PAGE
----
Cognitive disturbances in major depressive disorder (MDD) constitute a critical treatment target and hold promise as an early predictor of antidepressant treatment response; yet their clinical relevance is not fully established. Therefore, we here investigate if (1) cognitive performance improves over the course of antidepressant treatment and (2) cognitive performance at baseline is predictive of antidepressant treatment response. In the NeuroPharm study (clinical trial id: NCT02869035), 92 antidepressant-free patients with a moderate to severe depressive episode were assessed with a comprehensive cognitive test battery including both cold (emotion-independent) and hot (emotion-dependent) tasks. Patients were tested before and after 12 weeks of standard antidepressant treatment with escitalopram in flexible doses of 10-20 mg. Performance improved across most cognitive domains over the course of antidepressant treatment. Notably, these improvements were independent of improvement in mood symptoms, emphasizing that cognitive disturbances are a distinct symptom and therefore treatment target in MDD. Results did not suggest that performance on any single cognitive measure at baseline was associated with later clinical response to antidepressant treatment. However, a small cluster of patients (N = 28) with globally disturbed cognition at baseline exhibited poorer clinical response after 8 but not 12 weeks of antidepressant treatment, suggesting that severe cognitive disturbances may delay treatment response. Thus, while pretreatment cognitive performance on individual tests may not be useful as clinical markers of treatment response, profiles capturing performance across different cognitive domains may be useful for stratification of patients with MDD and could be helpful in future intervention trials.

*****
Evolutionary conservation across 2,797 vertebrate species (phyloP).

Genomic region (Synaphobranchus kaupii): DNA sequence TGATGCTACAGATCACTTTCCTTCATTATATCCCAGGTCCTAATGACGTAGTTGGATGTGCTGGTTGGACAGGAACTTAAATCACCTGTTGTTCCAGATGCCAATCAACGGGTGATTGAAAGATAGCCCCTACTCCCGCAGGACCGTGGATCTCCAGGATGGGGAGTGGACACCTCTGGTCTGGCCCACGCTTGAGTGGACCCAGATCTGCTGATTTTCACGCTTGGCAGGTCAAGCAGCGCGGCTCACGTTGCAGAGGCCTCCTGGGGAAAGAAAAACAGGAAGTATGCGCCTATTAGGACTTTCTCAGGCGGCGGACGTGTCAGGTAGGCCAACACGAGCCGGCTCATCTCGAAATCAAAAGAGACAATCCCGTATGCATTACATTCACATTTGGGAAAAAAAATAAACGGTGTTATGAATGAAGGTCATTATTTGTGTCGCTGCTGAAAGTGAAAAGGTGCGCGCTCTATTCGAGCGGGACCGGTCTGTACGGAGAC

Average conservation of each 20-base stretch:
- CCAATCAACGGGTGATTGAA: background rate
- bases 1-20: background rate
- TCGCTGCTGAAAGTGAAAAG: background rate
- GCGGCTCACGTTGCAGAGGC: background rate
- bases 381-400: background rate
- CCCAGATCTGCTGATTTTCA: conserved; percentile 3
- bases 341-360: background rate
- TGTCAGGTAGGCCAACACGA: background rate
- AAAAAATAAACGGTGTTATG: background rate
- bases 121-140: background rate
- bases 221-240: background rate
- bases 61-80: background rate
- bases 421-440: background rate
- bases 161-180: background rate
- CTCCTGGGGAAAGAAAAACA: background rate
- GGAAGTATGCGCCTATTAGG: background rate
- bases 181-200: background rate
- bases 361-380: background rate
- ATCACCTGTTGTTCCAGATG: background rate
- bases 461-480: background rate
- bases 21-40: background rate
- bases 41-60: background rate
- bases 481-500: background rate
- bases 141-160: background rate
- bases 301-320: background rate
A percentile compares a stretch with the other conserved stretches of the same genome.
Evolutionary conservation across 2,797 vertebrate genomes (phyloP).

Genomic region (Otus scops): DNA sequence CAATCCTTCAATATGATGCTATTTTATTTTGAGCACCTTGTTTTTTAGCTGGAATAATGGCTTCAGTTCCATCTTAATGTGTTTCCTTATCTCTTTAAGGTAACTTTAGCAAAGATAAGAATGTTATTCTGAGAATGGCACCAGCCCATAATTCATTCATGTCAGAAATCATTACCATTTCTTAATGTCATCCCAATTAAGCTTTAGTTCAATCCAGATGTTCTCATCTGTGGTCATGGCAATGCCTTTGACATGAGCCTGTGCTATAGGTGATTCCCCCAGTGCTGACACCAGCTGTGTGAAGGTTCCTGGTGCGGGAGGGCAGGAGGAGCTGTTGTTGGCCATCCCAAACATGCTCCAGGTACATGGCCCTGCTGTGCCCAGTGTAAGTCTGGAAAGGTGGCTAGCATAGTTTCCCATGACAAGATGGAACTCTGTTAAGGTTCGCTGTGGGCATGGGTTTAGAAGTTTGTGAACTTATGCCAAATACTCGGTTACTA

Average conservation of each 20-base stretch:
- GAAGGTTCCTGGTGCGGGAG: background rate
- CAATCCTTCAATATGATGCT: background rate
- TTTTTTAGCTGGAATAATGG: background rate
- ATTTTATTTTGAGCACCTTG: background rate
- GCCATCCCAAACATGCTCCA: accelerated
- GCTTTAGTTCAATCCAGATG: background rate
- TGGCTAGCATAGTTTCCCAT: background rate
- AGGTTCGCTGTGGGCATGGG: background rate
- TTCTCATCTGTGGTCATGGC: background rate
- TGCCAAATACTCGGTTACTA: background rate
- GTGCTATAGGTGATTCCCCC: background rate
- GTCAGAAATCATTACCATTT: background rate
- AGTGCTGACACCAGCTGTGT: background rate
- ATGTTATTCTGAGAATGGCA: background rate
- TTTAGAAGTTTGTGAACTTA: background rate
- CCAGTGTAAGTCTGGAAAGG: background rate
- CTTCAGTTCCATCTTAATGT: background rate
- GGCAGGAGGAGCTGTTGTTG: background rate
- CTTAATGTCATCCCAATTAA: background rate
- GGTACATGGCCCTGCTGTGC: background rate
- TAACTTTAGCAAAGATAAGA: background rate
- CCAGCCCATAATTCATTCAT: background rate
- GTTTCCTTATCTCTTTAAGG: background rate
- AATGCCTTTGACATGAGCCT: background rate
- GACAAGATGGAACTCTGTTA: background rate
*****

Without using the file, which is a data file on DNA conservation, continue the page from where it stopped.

© 2022. The Author(s).